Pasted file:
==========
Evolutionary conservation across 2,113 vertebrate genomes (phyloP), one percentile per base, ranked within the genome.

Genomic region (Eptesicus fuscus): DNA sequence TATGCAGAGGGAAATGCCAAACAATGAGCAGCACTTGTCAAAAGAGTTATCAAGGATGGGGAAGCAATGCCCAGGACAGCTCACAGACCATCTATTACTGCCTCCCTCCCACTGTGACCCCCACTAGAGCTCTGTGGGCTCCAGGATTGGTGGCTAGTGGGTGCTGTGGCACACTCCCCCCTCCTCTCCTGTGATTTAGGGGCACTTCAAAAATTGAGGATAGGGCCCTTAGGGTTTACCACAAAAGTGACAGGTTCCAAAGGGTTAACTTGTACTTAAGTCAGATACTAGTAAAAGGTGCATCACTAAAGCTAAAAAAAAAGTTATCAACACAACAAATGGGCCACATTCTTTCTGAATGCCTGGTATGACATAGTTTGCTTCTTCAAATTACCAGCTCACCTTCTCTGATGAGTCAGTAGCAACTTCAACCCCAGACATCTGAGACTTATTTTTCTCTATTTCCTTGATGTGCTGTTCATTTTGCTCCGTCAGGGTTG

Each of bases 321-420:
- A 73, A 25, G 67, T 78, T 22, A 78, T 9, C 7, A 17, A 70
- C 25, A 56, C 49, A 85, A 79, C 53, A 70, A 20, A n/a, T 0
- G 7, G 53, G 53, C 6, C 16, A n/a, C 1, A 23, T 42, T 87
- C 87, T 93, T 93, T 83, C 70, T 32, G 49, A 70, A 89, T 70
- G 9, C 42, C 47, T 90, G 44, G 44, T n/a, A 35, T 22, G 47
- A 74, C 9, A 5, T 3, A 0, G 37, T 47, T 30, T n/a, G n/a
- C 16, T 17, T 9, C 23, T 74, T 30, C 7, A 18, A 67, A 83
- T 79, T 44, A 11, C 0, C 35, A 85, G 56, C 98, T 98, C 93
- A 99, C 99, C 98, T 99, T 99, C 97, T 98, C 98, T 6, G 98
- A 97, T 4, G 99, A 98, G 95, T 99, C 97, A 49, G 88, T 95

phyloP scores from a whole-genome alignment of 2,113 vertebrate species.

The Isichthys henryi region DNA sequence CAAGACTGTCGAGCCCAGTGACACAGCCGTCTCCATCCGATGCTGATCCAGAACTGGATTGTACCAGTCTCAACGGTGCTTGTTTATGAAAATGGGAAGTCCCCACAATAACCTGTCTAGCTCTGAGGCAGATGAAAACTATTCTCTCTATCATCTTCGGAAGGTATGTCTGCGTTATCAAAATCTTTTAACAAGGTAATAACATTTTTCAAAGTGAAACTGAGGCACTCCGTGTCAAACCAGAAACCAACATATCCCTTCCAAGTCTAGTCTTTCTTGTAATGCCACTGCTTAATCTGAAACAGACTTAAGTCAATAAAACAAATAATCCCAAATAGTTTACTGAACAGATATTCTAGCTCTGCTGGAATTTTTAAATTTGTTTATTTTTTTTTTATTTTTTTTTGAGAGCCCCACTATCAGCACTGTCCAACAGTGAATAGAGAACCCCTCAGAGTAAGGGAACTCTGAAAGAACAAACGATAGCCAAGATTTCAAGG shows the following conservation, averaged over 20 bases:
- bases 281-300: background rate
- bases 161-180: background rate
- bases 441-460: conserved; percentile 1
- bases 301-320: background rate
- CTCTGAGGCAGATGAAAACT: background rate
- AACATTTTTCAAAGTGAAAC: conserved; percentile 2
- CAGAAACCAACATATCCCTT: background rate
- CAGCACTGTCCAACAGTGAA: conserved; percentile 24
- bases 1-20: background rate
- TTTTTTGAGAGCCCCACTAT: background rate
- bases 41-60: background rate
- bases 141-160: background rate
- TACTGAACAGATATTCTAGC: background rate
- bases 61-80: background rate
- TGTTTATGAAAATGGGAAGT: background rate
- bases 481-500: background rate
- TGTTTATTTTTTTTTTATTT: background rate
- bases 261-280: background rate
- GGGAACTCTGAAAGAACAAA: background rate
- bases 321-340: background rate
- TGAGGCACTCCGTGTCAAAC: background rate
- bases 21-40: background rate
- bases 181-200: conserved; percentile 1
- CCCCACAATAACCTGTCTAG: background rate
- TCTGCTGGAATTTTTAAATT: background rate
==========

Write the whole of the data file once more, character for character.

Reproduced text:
Evolutionary conservation across 2,113 vertebrate genomes (phyloP), one percentile per base, ranked within the genome.

Genomic region (Eptesicus fuscus): DNA sequence TATGCAGAGGGAAATGCCAAACAATGAGCAGCACTTGTCAAAAGAGTTATCAAGGATGGGGAAGCAATGCCCAGGACAGCTCACAGACCATCTATTACTGCCTCCCTCCCACTGTGACCCCCACTAGAGCTCTGTGGGCTCCAGGATTGGTGGCTAGTGGGTGCTGTGGCACACTCCCCCCTCCTCTCCTGTGATTTAGGGGCACTTCAAAAATTGAGGATAGGGCCCTTAGGGTTTACCACAAAAGTGACAGGTTCCAAAGGGTTAACTTGTACTTAAGTCAGATACTAGTAAAAGGTGCATCACTAAAGCTAAAAAAAAAGTTATCAACACAACAAATGGGCCACATTCTTTCTGAATGCCTGGTATGACATAGTTTGCTTCTTCAAATTACCAGCTCACCTTCTCTGATGAGTCAGTAGCAACTTCAACCCCAGACATCTGAGACTTATTTTTCTCTATTTCCTTGATGTGCTGTTCATTTTGCTCCGTCAGGGTTG

Each of bases 321-420:
- A 73, A 25, G 67, T 78, T 22, A 78, T 9, C 7, A 17, A 70
- C 25, A 56, C 49, A 85, A 79, C 53, A 70, A 20, A n/a, T 0
- G 7, G 53, G 53, C 6, C 16, A n/a, C 1, A 23, T 42, T 87
- C 87, T 93, T 93, T 83, C 70, T 32, G 49, A 70, A 89, T 70
- G 9, C 42, C 47, T 90, G 44, G 44, T n/a, A 35, T 22, G 47
- A 74, C 9, A 5, T 3, A 0, G 37, T 47, T 30, T n/a, G n/a
- C 16, T 17, T 9, C 23, T 74, T 30, C 7, A 18, A 67, A 83
- T 79, T 44, A 11, C 0, C 35, A 85, G 56, C 98, T 98, C 93
- A 99, C 99, C 98, T 99, T 99, C 97, T 98, C 98, T 6, G 98
- A 97, T 4, G 99, A 98, G 95, T 99, C 97, A 49, G 88, T 95

phyloP scores from a whole-genome alignment of 2,113 vertebrate species.

The Isichthys henryi region DNA sequence CAAGACTGTCGAGCCCAGTGACACAGCCGTCTCCATCCGATGCTGATCCAGAACTGGATTGTACCAGTCTCAACGGTGCTTGTTTATGAAAATGGGAAGTCCCCACAATAACCTGTCTAGCTCTGAGGCAGATGAAAACTATTCTCTCTATCATCTTCGGAAGGTATGTCTGCGTTATCAAAATCTTTTAACAAGGTAATAACATTTTTCAAAGTGAAACTGAGGCACTCCGTGTCAAACCAGAAACCAACATATCCCTTCCAAGTCTAGTCTTTCTTGTAATGCCACTGCTTAATCTGAAACAGACTTAAGTCAATAAAACAAATAATCCCAAATAGTTTACTGAACAGATATTCTAGCTCTGCTGGAATTTTTAAATTTGTTTATTTTTTTTTTATTTTTTTTTGAGAGCCCCACTATCAGCACTGTCCAACAGTGAATAGAGAACCCCTCAGAGTAAGGGAACTCTGAAAGAACAAACGATAGCCAAGATTTCAAGG shows the following conservation, averaged over 20 bases:
- bases 281-300: background rate
- bases 161-180: background rate
- bases 441-460: conserved; percentile 1
- bases 301-320: background rate
- CTCTGAGGCAGATGAAAACT: background rate
- AACATTTTTCAAAGTGAAAC: conserved; percentile 2
- CAGAAACCAACATATCCCTT: background rate
- CAGCACTGTCCAACAGTGAA: conserved; percentile 24
- bases 1-20: background rate
- TTTTTTGAGAGCCCCACTAT: background rate
- bases 41-60: background rate
- bases 141-160: background rate
- TACTGAACAGATATTCTAGC: background rate
- bases 61-80: background rate
- TGTTTATGAAAATGGGAAGT: background rate
- bases 481-500: background rate
- TGTTTATTTTTTTTTTATTT: background rate
- bases 261-280: background rate
- GGGAACTCTGAAAGAACAAA: background rate
- bases 321-340: background rate
- TGAGGCACTCCGTGTCAAAC: background rate
- bases 21-40: background rate
- bases 181-200: conserved; percentile 1
- CCCCACAATAACCTGTCTAG: background rate
- TCTGCTGGAATTTTTAAATT: background rate